Whether you’re building a new chair, repairing the floor, or changing the doors in your house, you’ll need to choose a finish to apply on the wood surface before your project is ready.
As wood projects tend to be time-consuming, you better stay away from using the wrong materials that might ruin your project and set you a step back, or even worse, right where you started!
As you can tell from the title, we’re here to discuss the differences between wood fillers and wood putty and how, when, and why to use each of them. So, without any further ado, let’s get down to business.
By the way, are you confused by what’s causing the white spots on your hardwood floors? Or perhaps you want to know the best woodfloor vacuums available on the market. We have the answers for you.
In a Nutshell
|Type of Wood Finish||Wood Fillers||Wood Putty|
|Base||Mostly water-based||Mostly oil-based|
|Used With||Unfinished wood||Finished wood|
|Indoor/Outdoor||Indoor projects||Outdoor projects|
What’s The Difference Between a Wood Filler and Wood Putty?
In this part of the article, we’ll look into more details regarding wood fillers and wood putty.
Wood fillers are used to camouflage wood imperfections like cracks, holes, and even scratches. They’re mostly water-based, and hence, they’re easy to apply and dry relatively quickly.
These fillers are great with porous wood like oak and walnut, and you can typically use heavier, solvent-based fillers if your project is bigger and more porous. On the other hand, you can use water to thin out the filler if you need to.
When to Use Wood Fillers?
To make an informed decision, you should have a better understanding of what makes fillers superior to putty in some situations.
If you’re too excited to wait a bit longer before you start using the new chair you made from scratch, then it’s better to use a wood filler. Also, you should consider it for redoing the floor if you want to use the surface straight away.
Unfinished Wood with Large Pores
Like we were just saying, fillers are only used with unfinished wood to avoid bumpy surfaces. Because they’re mainly used to “fill” holes and cracks, they are superior to putty in terms of repairing wood surfaces and covering up deep holes, scratches, and scrapes.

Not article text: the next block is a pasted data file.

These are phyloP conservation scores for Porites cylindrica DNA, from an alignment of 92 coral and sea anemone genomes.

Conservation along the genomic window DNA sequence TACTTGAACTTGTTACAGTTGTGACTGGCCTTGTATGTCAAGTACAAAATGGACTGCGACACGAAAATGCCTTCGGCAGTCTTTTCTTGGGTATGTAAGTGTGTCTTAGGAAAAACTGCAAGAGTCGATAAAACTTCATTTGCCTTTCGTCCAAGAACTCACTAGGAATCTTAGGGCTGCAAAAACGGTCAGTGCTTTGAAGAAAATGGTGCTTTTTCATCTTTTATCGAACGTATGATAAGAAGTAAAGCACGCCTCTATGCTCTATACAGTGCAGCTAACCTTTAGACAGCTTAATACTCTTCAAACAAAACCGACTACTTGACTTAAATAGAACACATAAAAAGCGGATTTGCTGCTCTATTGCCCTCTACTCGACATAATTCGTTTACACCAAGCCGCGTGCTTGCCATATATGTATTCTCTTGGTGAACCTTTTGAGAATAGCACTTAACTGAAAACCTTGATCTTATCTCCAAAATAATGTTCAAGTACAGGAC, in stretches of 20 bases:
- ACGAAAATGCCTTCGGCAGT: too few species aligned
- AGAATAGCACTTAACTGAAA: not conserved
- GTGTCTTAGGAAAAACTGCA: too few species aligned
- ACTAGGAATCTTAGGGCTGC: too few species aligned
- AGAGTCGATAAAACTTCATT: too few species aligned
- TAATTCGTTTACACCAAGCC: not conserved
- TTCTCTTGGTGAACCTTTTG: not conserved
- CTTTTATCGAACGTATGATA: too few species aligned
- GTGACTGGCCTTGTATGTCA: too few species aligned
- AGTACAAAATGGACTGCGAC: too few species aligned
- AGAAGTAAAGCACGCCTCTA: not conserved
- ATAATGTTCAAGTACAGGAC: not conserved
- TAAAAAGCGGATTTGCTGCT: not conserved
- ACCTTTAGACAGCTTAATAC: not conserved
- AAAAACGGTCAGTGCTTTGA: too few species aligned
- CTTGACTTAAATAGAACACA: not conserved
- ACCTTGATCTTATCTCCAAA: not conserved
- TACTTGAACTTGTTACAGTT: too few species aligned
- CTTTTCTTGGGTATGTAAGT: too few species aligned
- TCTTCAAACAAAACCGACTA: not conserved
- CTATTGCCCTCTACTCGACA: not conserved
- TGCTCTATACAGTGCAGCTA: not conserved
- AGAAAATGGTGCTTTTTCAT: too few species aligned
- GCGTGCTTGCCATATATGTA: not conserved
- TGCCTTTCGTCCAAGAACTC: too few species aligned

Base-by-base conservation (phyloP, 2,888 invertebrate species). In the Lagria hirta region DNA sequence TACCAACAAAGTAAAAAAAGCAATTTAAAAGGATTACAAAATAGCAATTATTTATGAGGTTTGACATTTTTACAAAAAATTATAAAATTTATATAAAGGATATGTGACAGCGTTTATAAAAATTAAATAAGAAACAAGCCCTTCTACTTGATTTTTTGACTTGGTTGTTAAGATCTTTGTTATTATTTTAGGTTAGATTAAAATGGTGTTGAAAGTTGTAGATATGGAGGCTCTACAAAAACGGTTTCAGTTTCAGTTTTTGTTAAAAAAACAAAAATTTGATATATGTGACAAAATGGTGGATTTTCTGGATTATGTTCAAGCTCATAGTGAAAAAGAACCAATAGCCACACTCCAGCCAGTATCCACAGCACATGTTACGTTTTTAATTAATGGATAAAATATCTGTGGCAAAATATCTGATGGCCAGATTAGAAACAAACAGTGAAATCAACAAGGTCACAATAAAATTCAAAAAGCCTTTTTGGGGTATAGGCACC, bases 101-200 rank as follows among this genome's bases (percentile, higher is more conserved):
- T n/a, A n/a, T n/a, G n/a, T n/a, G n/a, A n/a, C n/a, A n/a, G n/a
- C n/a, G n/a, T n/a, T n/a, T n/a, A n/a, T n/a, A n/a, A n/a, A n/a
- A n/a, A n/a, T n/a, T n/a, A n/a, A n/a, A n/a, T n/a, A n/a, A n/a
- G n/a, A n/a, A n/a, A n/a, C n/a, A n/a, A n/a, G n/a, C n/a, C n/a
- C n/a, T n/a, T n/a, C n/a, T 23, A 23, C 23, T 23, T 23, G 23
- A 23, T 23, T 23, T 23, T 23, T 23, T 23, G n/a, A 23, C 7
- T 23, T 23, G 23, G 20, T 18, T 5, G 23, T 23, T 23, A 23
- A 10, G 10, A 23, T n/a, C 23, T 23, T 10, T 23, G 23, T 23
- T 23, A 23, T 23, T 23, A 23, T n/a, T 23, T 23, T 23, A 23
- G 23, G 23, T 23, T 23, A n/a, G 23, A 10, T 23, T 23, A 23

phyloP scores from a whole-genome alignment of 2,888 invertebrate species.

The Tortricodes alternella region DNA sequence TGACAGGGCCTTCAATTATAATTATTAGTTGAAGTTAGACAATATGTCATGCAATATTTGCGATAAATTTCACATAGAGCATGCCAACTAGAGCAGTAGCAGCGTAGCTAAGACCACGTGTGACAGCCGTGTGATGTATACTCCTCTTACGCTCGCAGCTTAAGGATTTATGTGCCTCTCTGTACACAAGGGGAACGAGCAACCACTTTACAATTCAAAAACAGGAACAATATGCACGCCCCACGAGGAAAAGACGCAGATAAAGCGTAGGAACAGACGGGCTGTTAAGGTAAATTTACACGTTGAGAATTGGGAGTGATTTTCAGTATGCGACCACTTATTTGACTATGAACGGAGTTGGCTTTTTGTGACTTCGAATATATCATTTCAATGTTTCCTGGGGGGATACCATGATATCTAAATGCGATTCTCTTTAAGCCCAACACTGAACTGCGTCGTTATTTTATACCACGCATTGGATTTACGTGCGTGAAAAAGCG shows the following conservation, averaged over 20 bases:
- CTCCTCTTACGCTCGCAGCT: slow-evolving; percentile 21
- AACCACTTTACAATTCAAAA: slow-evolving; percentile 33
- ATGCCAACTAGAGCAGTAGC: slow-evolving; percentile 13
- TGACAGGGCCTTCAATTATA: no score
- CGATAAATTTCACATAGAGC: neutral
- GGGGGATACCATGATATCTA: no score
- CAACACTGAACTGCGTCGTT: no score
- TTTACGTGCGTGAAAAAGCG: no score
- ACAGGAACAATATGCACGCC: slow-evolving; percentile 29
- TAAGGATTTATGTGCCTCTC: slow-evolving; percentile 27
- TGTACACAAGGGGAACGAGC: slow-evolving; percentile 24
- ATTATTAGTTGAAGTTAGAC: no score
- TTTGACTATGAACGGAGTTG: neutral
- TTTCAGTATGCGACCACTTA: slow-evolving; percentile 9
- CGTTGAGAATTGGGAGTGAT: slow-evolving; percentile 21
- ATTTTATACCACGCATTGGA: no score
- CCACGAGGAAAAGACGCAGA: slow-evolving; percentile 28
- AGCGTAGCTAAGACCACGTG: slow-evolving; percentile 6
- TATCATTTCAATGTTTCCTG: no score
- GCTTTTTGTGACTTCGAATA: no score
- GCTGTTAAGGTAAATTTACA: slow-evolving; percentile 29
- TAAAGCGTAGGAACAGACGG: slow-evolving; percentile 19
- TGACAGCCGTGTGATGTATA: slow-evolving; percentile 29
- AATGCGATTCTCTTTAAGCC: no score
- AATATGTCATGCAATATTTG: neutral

When to Avoid Wood Fillers?
Avoid using wood fillers with outdoor projects as they’re sensitive to environmental factors. They can shrink or expand depending on the temperature; thus, you might not get the desired flexibility, and they could bubble up or crack if they’re used for the wrong project.
What Are the Different Types of Wood Fillers?
Unlike putty, there’s more than just one type of wood filler to choose from, depending on the type and characteristics of the wood you used for your project.
- Epoxy Fillers: These are pretty common and do such a great job with deep and large holes. It’s essential to add a sealant while using epoxy filler to avoid crumbles.
- Polyurethane: This type of filler is known for resisting humidity and moisture. Accordingly, it’s of great value when it comes to waterproofing the floor, increasing the durability of new projects, and fixing old furniture.
- Latex: If you’re looking for a water-based filler that’s easy to apply and clean up, then latex is the way to go.
Wood putty, aka “plastic wood”, is much thicker than wood fillers because it’s oil-based. It has a paste-like consistency when you add water to it. This explains why it stays wet for longer periods; thus, it has a slower turnaround.
When to Use Wood Putty?
There are many reasons why putty sounds like the better option in many situations; let’s check out why.
You don’t need any professional tools to apply wood putty. If you don’t have a putty knife, you can use your finger to dab the putty in place and use a damp rag to remove any access, then let the surface dry, and you’ll be all set.
Putty is manufactured with different shades, so you can always find the right tone that matches your floor or furniture and won’t draw attention to that big crack that you’re covering up.
If you’re low on money or you’re saving up, wood putty will help you keep your expenses minimal; not only because they’re more affordable than fillers but also because they have adhesive properties, so you don’t need to pay extra money for getting a sealing agent or an adhesive material to repair the wood surface.
When to Avoid Wood Putty?
No matter what you do, you should never apply wood putty to raw, unfinished wood surfaces because it contains damaging chemicals that react with the wood and eat it up just like a moth to a flame.
How Long Do Wood Fillers Last?
Unless you use them for outdoor projects, they will last for many years, especially if you go for a high-quality filler.
Are There Any Substitutes for Wood Fillers?
If you want to save up some cash, you can replace wood fillers with wood glue or hide glue. However, these typically dry faster, so you’ll have to be quick with the application.
What’s Best to Use for Large Wood Holes, a Wood Filler, or Wood Putty?
As mentioned earlier, epoxy wood fillers are the best for filling deep holes and covering up large cracks.
With all that being said, it’s crystal clear that wood fillers and putty have different uses, and although you can technically use either in many situations, the results would never be the same.